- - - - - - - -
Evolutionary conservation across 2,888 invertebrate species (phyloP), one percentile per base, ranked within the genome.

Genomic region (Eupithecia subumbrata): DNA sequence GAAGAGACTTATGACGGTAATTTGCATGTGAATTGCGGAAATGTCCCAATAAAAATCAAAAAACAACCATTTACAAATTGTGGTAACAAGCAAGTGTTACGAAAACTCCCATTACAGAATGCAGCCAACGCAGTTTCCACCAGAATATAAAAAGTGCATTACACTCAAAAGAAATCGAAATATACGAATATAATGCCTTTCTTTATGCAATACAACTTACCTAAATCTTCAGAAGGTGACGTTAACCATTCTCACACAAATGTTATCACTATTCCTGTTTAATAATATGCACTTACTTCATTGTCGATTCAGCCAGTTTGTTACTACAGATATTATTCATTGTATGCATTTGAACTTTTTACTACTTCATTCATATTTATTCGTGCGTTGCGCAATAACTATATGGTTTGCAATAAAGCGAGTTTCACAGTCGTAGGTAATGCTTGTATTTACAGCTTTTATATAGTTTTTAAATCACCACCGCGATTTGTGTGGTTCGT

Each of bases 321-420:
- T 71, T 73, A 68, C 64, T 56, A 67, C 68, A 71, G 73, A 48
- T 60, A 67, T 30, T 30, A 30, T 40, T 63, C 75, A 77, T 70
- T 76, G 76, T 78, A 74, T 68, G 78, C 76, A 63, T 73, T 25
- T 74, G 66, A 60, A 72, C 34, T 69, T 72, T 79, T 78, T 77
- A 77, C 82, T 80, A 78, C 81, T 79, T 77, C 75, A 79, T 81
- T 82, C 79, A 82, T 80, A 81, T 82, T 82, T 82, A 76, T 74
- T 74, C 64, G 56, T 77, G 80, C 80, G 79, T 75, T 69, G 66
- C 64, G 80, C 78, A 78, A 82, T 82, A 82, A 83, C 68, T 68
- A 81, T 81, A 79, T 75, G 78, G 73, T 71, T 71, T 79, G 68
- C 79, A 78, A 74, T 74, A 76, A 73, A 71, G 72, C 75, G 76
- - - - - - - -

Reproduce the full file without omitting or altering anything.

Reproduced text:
Evolutionary conservation across 2,888 invertebrate species (phyloP), one percentile per base, ranked within the genome.

Genomic region (Eupithecia subumbrata): DNA sequence GAAGAGACTTATGACGGTAATTTGCATGTGAATTGCGGAAATGTCCCAATAAAAATCAAAAAACAACCATTTACAAATTGTGGTAACAAGCAAGTGTTACGAAAACTCCCATTACAGAATGCAGCCAACGCAGTTTCCACCAGAATATAAAAAGTGCATTACACTCAAAAGAAATCGAAATATACGAATATAATGCCTTTCTTTATGCAATACAACTTACCTAAATCTTCAGAAGGTGACGTTAACCATTCTCACACAAATGTTATCACTATTCCTGTTTAATAATATGCACTTACTTCATTGTCGATTCAGCCAGTTTGTTACTACAGATATTATTCATTGTATGCATTTGAACTTTTTACTACTTCATTCATATTTATTCGTGCGTTGCGCAATAACTATATGGTTTGCAATAAAGCGAGTTTCACAGTCGTAGGTAATGCTTGTATTTACAGCTTTTATATAGTTTTTAAATCACCACCGCGATTTGTGTGGTTCGT

Each of bases 321-420:
- T 71, T 73, A 68, C 64, T 56, A 67, C 68, A 71, G 73, A 48
- T 60, A 67, T 30, T 30, A 30, T 40, T 63, C 75, A 77, T 70
- T 76, G 76, T 78, A 74, T 68, G 78, C 76, A 63, T 73, T 25
- T 74, G 66, A 60, A 72, C 34, T 69, T 72, T 79, T 78, T 77
- A 77, C 82, T 80, A 78, C 81, T 79, T 77, C 75, A 79, T 81
- T 82, C 79, A 82, T 80, A 81, T 82, T 82, T 82, A 76, T 74
- T 74, C 64, G 56, T 77, G 80, C 80, G 79, T 75, T 69, G 66
- C 64, G 80, C 78, A 78, A 82, T 82, A 82, A 83, C 68, T 68
- A 81, T 81, A 79, T 75, G 78, G 73, T 71, T 71, T 79, G 68
- C 79, A 78, A 74, T 74, A 76, A 73, A 71, G 72, C 75, G 76